Avian flu: Wild bird death toll mounts as dead geese and gulls pile up at Findhorn Bay in Moray

The world’s worst ever outbreak of avian flu is continuing to have a devastating impact on wild birds in Scotland, with further bodies of suspected victims piling up.

New fatalities have been reported around Findhorn Bay in Moray, where at least 22 pink-footed geese and an unusual number of gulls have been found dead. Members of the public and wildfowl shooters are being asked to stay away from the area to reduce the risk of spreading the highly transmissible virus.

Officials from NatureScot are awaiting results from tests on the carcasses to confirm if the deaths were due to avian flu or alternative causes. But the national agency and Moray Council are calling for a voluntary hold on shooting and walking in the surrounding area as a precautionary measure.

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“We are very concerned about the impact of avian flu on our wild bird populations, particularly with these latest suspected cases in Moray,” said Alastair MacGugan, NatureScot’s wildlife management manager. “It’s crucial we respond to the evolving situation quickly to reduce the chances of the disease spreading further and faster in Scotland.”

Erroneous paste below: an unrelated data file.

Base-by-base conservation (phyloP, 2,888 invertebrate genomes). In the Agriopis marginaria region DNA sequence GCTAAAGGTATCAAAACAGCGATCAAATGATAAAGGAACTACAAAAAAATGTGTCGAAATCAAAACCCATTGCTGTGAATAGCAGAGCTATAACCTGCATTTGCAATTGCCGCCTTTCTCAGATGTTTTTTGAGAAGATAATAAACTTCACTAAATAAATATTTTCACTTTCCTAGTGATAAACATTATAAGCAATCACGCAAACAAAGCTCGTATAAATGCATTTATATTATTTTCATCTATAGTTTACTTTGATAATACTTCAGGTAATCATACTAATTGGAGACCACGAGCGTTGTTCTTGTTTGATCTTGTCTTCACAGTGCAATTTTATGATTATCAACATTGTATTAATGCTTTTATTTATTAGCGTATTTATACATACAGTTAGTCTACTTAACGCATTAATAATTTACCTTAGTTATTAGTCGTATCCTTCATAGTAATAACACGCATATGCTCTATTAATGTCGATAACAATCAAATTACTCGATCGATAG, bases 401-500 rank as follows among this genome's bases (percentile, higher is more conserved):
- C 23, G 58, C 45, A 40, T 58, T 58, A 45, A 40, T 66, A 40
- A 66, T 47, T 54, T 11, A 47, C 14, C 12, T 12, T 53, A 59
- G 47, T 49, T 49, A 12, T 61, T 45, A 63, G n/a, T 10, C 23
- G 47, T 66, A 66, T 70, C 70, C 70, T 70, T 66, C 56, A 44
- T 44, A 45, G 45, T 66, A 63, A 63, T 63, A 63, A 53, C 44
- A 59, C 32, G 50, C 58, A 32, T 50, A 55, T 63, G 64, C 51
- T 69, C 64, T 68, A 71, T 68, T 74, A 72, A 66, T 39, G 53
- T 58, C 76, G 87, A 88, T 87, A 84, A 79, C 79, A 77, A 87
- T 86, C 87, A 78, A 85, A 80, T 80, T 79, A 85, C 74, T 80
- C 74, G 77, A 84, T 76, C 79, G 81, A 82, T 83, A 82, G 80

A blanket ban on shooting geese across the Moray coast is not warranted at this stage, he said, despite a rise in cases. But people are being asked to “exercise restraint” until more information is available.

Avian influenza has been around for a century. It usually flares up in autumn before fizzling out, but this year’s outbreak has lasted longer than usual.

The current H5N1 strain is highly infectious and deadly. It can spread through entire flocks within a matter of days, through droppings and saliva or contaminated feed and water.

Hundreds of thousands of wild birds and millions of domestic ones have already died from it worldwide.

Wildfowl shooters and members of the public are being asked to keep away from Findhorn Bay in Moray in a bid to avoid further spread of deadly bird flu after at least 22 pink-footed geese and numerous gulls were found dead in the area. Picture: Lorne Gill/NatureScot

According to officials, the danger to the public from bird flu is very low, but people are advised to avoid touching sick or dead birds and keep dogs on a lead in areas where infections are present.

“While there is little risk to human health from the virus, it is one to take seriously as we see bird populations impacted considerably,” said Colin Bell, environmental protection manager for Moray Council. “So we’re grateful to all members of the public who continue to exercise caution around sick or dead birds in Moray.”

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